Thursday, December 26, 2013

Malaysia Censoring 'No Fire Zone,' An Attack On Art - Index On Censorship




Index on Censorship (IoC) has highlighted five cases of artistes attacked in 2013 for their performances as an infringement on their freedom of expression. However, while four of the five cases are of intolerant governments and militants groups trying to silence critical voices of performers in their own countries, one instance is different.

Lena Hendry is a programme officer for the non-profit KOMAS in Kuala Lampur Malaysia, but could be imprisoned and fined if found guilty by the Malaysian courts for the private screening of No Fire Zone, a documentary on the massacre of Tamil civilians in Sri Lanka during the final few months of the civil war ending in May 2009.



The other four cases highlighted by IoC are: Weld El 15 (aka Yaacoub) the Tunisian rapper arrested and sentenced for two years for posting an online song ‘Police are Dogs’ and later released on a six-month suspended sentence;  Kazakh poet Aaron Atabek sentenced to 18 years in prison for protesting the demolition of a shanty town and later put in solitary confinement for smuggling out poetry of protest while in detention; death threats by Islamic militants on 12,000 singers and musicians in Mali that has put them out of work, closed theatres and forced some to flee overseas; 19 actors in the city of El Kef in Tunisia assaulted by Salafi militants and later arrested by the police on charges of indecency that carries a sentence of six months incarceration.

This blog featured in previous posts the cases of Lena Hendry and Weld El 15.

However, the Weld El 15 case posted was not on his arrest for his online song ‘Police are Dogs’ but for another conviction in September for a concert performance in Hammemet with fellow-rapper Klay BBJ (aka Ahamed Ben Ahamed).

Lena Hendry was arrested by Malaysian police. On July 3, a private screening before an invited audience of No Fire Zone was co-organised by Pusat KOMAS, the Malaysian human rights NGO and KL & Selangor Chinese Assembly Hall Civil Right Committee. Before the event the organisers received a fax from the Sri Lankan High Commission in Kuala Lampur asking it not be screened and accusing the organisers of supporting terrorism, said a Malaysian news website FMT.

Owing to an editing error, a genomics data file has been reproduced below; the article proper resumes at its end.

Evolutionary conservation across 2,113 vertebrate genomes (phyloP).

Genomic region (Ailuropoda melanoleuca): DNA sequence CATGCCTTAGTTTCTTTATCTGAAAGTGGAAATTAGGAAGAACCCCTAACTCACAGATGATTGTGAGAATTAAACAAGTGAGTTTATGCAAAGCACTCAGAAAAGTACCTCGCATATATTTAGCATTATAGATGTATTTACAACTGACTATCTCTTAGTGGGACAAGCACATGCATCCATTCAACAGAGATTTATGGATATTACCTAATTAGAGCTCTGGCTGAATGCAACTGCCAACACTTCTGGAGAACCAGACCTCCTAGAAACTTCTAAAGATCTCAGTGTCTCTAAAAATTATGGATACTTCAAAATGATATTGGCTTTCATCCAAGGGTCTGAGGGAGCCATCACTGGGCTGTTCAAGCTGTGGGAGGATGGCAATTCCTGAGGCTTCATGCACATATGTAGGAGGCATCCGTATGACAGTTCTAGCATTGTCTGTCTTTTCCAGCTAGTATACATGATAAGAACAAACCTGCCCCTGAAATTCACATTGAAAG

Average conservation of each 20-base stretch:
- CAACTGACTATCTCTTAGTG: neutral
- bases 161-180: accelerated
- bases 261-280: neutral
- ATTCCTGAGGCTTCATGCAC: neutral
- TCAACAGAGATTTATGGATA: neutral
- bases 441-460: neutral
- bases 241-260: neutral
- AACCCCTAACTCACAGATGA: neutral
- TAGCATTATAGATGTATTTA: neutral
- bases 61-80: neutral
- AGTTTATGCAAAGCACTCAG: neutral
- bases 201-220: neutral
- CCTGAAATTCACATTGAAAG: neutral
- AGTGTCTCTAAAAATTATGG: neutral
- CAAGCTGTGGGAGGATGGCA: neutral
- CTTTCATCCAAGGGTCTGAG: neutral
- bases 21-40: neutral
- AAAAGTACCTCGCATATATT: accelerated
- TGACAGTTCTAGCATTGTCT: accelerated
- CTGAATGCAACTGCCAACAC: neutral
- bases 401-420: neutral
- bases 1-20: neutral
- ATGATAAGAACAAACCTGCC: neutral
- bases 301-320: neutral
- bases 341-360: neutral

The screening was disrupted midway by Malaysian officials of the home ministry and the police. Although they were persuaded to let the film continue, all members of the audience leaving the hall had their identity papers scrutinised. KOMAS, says in a press release, “This is a clear abuse of power as it was not necessary for them to harass the audience who had just come to watch the movie.”

Although Hendry was told to appear in court on August 6, the hearing was postponed to September 19.  On the 19th Hendry was charged under Film Censorship Act but it unclear whether others were too.  “[to] ridiculously proceed with this travesty of justice by the charging of Lena Hendry is evident of the KDN and the AG Chambers’ bully tactics and total disregard of universal human rights principles and worse of all, the Malaysian Constitution,” reported MSN.

Meanwhile in the Tunisian case, Weld El 15 was in hiding and did not appear in court in September when his fellow-performer Klay BBJ, first sentenced for 21 months in jail was given a reduced six-month sentence on appeal. The sentence was not overturned in appeal.

Following the sentence, BBC quoting AFP said that Klay told court, “‘[o]ur songs criticise the current situation in Tunisia and the government, no more and no less. I am among the rappers most critical of the government and that is why [the authorities] are after me.’”

IoC drawing attention to these five cases said, “Art is one of the most prominent forms of freedom of expression, allowing people to express their thoughts through song, dance, prose and theatre. It is not uncommon across the world for performers to be attacked as a form of censorship, ultimately silencing what they are trying to say.”

No comments:

Post a Comment